The first veteran they got was Trevor Ariza, who previously played for the Los Angeles Lakers in the Kobe Bryant-era. Dwight Howard is also returning to the Lakers, back from a season with the Philadelphia 76ers in which the team underachieved. This will be Howard’s third stint with the franchise, and second time playing for them in three years. The Lakers also got Kent Bazemore on a one-year contract, as he has also played for the franchise before. Wayne Ellington will also be coming along for the ride, as he played for the Lakers for one season in 2015. One of their bigger additions is Malik Monk, who is a young stud of a shooting guard and progressing each and every year of his NBA career. The Lakers also acquired Kendrick Nunn, who despite being a younger player, really wants to win a ring. He turned down significantly more money to join the team, making only $5 million a year for the next two years. This also just helps prove my theory that the Lakers are going to trade Schröder as soon as possible. However, the most hyped-up signing of a veteran player has to be Carmelo Anthony.

Anthony has been chasing a ring his entire career, but unfortunately he’s mostly been on losing teams. If there’s one thing we’ve learned from NBA history, however, it’s that when a player joins a super team to win a ring, it doesn’t end up going very well (Karl Malone, Gary Payton on the 2004 Los Angeles Lakers). However, just think about how you would have lost your mind if you saw James and Anthony team up in 2011.

The Lakers also unfortunately got a downgrade at the center position, as even though they acquired Dwight Howard from the 76ers, the Lakers All-Star big man Andre Drummond found his way to Philadelphia. This is a somewhat puzzling move, as Drummond and Joel Embiid have a history of beef, but it is a great way to get depth for the 76er’s second unit. That is, if they can mesh after Embiid has said things like this:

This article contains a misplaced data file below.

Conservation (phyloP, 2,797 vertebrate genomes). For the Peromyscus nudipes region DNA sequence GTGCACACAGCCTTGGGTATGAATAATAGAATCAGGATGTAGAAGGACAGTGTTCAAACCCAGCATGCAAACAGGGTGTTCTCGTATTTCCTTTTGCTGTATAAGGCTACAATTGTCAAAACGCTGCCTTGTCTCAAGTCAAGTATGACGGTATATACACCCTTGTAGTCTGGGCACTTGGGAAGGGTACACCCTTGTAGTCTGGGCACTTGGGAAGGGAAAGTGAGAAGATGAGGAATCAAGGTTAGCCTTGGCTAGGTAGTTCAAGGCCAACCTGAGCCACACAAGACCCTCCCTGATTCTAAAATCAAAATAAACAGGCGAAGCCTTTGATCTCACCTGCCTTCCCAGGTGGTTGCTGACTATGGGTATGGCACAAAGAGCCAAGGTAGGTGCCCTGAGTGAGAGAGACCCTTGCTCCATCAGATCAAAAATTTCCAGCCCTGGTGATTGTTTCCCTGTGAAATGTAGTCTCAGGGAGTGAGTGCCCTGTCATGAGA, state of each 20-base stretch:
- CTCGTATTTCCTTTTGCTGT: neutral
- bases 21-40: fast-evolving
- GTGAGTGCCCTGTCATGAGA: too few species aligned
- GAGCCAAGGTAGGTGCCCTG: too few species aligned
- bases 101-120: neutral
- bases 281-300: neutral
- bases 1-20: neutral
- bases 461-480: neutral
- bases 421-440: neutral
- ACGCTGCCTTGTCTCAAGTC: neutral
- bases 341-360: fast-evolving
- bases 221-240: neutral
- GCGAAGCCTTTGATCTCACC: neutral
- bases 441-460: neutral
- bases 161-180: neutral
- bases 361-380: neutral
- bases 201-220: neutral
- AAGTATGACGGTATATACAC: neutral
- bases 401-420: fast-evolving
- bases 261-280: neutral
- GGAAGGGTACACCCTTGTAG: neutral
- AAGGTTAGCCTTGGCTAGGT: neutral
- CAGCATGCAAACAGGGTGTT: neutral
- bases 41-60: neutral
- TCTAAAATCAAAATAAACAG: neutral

Credit to Bleacher Report

Speaking of the Washington Wizards, they have been making some moves since the Russell Westbrook team. Tommy Sheppard, the Wizards GM, has let Robin Lopez walk to the Magic. Lopez is the second center to go the Magic from the Wizards, with the first being Moritz Wagner.

After Russell Westbrook was traded by the Wizards, their biggest offseason addition is Spencer Dinwiddie, who is not officially a member of the team, but as close as you can get. An anonymous Wizards fan said about the Westbrook trade, “Although some are disappointed with Russell Westbrook’s departure from DC, the trade may be just what the Wizards need to become a playoff team. For years now, Wizards have been at the bottom of the league, loosing games, and as Bradley Beal says, ‘lacking defense.’ Most people blame the downfall of the Wizards on past stars, John Wall and Russel Westbrook. However, the Wizards unstable season is more to blame on DC’s lack of role players. Through the Lakers trade, DC acquires great surrounding players, all with playoff experience. Combined with Beal’s lights out shooting, the Wizards could be unstoppable!”

Dinwiddie is a superb point guard for the Brooklyn Nets, who averaged over 20 points per game in 2020 and was nearly voted an All-Star. In 2021, Dinwiddie only played three games due to an ACL injury, but he is back, better then ever, and will certainly play at that All-Star level.

Credit to Michael Dwyer of AP Images for Picture

Multiple other small signings have happened as well, although it’s clear that as of right now, the winners of the 2021 Free Agency are the Chicago Bulls. I couldn’t even get through writing this article without another major trade happening, and once again, it features the Chicago Bulls.

Credit to Jonathon Daniel of Getty Images for Picture